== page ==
Friday, August 17, 2012

Indigo And Sepia: Sparrows In The Sun

My favorite thing about watercolor painting
is that you think about things if you do it right.
You think about what moves you, what doesn’t move you.
And what’s important about the things that move you.
You abstract things and create a new synthesis.
Do you need an infinite palette of colors?
Do you need details, fine lines and clear boundaries?

Today I saw four birds on a sign in the Sun.
Look. I can prove it. These are the four birds I saw.

To me sparrows in the Sun always look happy.

Does it matter what kind of sign the birds are on?
I walked over and checked. It’s a parking lot sign.
Some painters might call that anecdotal detail.

To me sparrows in the Sun always look happy.

I like this image. But it isn’t a painting.

I carefully composed a foreground and background
then digitally zoomed in until artifacts
overpowered everything in the composition
then I carefully zoomed out until artifacts
and images achieved a kind of dynamic
harmony. A technological synthesis.

It’s not film grain. And it’s not pigment in water.

But it is four sparrows on a sign in the Sun.

If I painted it, it would look a lot like this.

I gave it a lot of thought. The technology
played along, indulging me, let me think with it.

I think sparrows in the Sun always look happy.

. . . . . . . . . . . . . . . . . . . . . . . . . . . . . . . . . . . . . . . . . . .

Passages Between Worlds

Cars Are The New Birds

A Mystery: Paintings Never Painted

A Squirrel And A Donut For Ever And Ever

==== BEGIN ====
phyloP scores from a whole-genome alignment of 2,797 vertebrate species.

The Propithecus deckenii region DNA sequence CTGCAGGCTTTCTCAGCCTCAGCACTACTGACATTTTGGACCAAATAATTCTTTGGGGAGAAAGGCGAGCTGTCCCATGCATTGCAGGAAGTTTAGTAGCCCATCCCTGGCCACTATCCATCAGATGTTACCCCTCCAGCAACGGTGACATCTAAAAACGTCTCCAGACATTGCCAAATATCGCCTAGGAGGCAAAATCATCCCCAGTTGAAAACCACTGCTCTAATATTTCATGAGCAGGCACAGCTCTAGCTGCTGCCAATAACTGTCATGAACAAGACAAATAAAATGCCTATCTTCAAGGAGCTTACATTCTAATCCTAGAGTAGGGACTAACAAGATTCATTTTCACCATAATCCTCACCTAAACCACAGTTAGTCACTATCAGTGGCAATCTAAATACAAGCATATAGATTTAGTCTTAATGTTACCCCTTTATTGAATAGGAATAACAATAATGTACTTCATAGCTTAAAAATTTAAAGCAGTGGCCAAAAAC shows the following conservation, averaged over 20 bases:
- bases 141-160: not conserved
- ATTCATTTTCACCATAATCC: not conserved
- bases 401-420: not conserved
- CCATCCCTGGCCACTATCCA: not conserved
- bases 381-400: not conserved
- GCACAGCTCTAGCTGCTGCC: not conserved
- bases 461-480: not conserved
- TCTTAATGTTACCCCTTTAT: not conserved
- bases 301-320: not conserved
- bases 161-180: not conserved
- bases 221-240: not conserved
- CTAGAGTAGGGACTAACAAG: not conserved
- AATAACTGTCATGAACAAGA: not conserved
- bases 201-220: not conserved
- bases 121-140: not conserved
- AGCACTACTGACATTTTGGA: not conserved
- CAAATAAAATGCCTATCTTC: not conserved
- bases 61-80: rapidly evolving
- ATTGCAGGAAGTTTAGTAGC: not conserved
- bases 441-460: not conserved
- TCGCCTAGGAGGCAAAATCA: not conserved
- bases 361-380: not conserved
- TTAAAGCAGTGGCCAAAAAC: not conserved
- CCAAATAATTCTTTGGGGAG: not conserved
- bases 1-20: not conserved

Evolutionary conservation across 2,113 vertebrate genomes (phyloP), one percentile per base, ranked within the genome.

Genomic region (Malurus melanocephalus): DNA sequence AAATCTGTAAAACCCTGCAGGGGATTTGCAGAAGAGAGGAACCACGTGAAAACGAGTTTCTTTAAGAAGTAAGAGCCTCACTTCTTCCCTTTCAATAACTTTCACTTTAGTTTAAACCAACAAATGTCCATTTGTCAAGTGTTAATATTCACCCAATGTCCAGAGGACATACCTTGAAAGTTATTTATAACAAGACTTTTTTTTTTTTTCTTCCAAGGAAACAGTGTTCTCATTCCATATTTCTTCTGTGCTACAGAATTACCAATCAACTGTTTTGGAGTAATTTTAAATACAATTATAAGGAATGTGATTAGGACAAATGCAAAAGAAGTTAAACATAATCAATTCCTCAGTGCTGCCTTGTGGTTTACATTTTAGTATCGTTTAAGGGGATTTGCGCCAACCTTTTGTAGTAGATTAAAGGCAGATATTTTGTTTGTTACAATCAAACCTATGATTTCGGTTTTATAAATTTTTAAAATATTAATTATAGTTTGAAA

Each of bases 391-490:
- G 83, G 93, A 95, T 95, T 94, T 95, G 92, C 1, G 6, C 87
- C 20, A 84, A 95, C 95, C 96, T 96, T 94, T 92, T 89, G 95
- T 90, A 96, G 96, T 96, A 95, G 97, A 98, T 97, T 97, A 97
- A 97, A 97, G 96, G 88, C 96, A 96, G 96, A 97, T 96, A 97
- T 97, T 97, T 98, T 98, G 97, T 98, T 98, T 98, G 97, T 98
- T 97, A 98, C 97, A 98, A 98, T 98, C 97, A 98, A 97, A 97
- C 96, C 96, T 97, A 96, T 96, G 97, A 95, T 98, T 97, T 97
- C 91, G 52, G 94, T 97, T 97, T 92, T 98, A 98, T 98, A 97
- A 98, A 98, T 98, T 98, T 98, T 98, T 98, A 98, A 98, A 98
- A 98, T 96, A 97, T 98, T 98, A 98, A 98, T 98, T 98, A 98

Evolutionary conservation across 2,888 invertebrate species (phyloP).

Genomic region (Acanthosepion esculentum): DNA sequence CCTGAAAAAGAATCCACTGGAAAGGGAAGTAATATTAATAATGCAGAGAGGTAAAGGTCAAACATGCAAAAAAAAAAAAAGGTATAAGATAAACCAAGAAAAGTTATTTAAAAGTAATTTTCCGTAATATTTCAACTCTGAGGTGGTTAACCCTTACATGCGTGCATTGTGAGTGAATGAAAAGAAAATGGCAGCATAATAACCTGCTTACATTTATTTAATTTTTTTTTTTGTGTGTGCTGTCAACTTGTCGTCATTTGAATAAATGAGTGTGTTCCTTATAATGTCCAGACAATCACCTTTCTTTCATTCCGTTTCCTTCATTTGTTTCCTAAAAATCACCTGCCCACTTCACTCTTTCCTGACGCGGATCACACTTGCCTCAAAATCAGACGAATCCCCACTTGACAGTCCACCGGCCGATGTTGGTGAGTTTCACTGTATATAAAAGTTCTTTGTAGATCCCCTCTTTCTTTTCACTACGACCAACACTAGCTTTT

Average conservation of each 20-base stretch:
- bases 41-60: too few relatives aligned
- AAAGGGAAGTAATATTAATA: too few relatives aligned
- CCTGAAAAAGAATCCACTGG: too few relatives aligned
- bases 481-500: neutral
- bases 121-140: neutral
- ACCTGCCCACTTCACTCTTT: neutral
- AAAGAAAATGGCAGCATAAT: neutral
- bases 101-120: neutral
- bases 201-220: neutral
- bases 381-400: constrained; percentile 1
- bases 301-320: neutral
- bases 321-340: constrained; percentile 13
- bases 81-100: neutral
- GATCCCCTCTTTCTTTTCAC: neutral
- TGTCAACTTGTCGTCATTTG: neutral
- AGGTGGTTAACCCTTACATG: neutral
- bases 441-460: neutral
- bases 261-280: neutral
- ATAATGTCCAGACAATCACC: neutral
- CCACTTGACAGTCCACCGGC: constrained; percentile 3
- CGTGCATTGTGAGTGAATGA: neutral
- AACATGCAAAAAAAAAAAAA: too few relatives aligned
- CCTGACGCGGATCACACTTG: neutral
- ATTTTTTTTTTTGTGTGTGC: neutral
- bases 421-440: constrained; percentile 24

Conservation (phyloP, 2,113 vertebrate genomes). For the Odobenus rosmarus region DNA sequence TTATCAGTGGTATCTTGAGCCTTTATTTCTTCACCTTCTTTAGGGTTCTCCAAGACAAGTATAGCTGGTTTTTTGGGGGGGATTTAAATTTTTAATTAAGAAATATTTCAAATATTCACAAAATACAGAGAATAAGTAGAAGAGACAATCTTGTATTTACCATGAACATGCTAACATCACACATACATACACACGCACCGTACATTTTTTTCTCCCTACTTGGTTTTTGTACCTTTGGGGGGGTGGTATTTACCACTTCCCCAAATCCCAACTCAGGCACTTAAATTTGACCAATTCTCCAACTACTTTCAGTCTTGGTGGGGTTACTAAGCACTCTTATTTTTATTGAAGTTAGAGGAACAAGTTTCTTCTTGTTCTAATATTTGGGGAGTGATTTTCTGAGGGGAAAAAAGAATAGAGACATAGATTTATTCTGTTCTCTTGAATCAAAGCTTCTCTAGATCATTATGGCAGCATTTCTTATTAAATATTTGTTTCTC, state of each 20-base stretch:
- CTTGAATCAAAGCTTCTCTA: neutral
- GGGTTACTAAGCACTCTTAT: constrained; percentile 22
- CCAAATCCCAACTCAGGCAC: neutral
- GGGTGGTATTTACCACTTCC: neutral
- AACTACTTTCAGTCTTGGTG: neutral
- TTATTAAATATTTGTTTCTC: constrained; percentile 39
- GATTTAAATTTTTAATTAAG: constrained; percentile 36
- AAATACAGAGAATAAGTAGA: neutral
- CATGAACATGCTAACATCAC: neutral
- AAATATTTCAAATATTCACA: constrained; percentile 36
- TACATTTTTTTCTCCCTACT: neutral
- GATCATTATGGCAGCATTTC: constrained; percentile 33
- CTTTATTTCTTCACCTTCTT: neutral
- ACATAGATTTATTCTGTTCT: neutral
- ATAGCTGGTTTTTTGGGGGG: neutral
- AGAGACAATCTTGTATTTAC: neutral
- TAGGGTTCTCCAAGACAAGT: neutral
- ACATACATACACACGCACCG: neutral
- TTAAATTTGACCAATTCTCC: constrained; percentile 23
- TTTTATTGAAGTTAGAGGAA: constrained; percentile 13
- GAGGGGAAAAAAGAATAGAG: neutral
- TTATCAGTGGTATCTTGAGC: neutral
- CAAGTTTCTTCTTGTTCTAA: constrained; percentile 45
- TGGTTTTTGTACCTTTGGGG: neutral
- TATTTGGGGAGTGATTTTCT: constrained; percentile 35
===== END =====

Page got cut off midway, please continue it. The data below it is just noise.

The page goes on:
Vanity Fair Magazine In A Book Store Café

Victoria’s Secret


I like this image a lot but to be honest
I spend a lot of time wondering if
an image create through photography
—even an image that is carefully
pre-visualized and carefully realized—
I wonder if an image derived from photography
really is comparable to painting
in any way, in any real way.

I don’t know. I wish I could
paint well enough to have created
a painting like this in a reasonable
amount of time, without many
false starts and wasted efforts.

But careful photography
lets me work in a way so similar
to the way I think I would work,
(I meaning thinking, thinking, thinking)
if I were painting that it is hard
for me to give up the conveniences
of working digitally.

The end results
—I mean the end results
I would get, or think I would get—
seem so similar that I just don’t know.

If anyone is interested, here is the
actual photograph I took and then
manipulated using Microsoft
Office Picture Manager to play with
the artifacts and composition. I
took the picture late this afternoon:

No comments: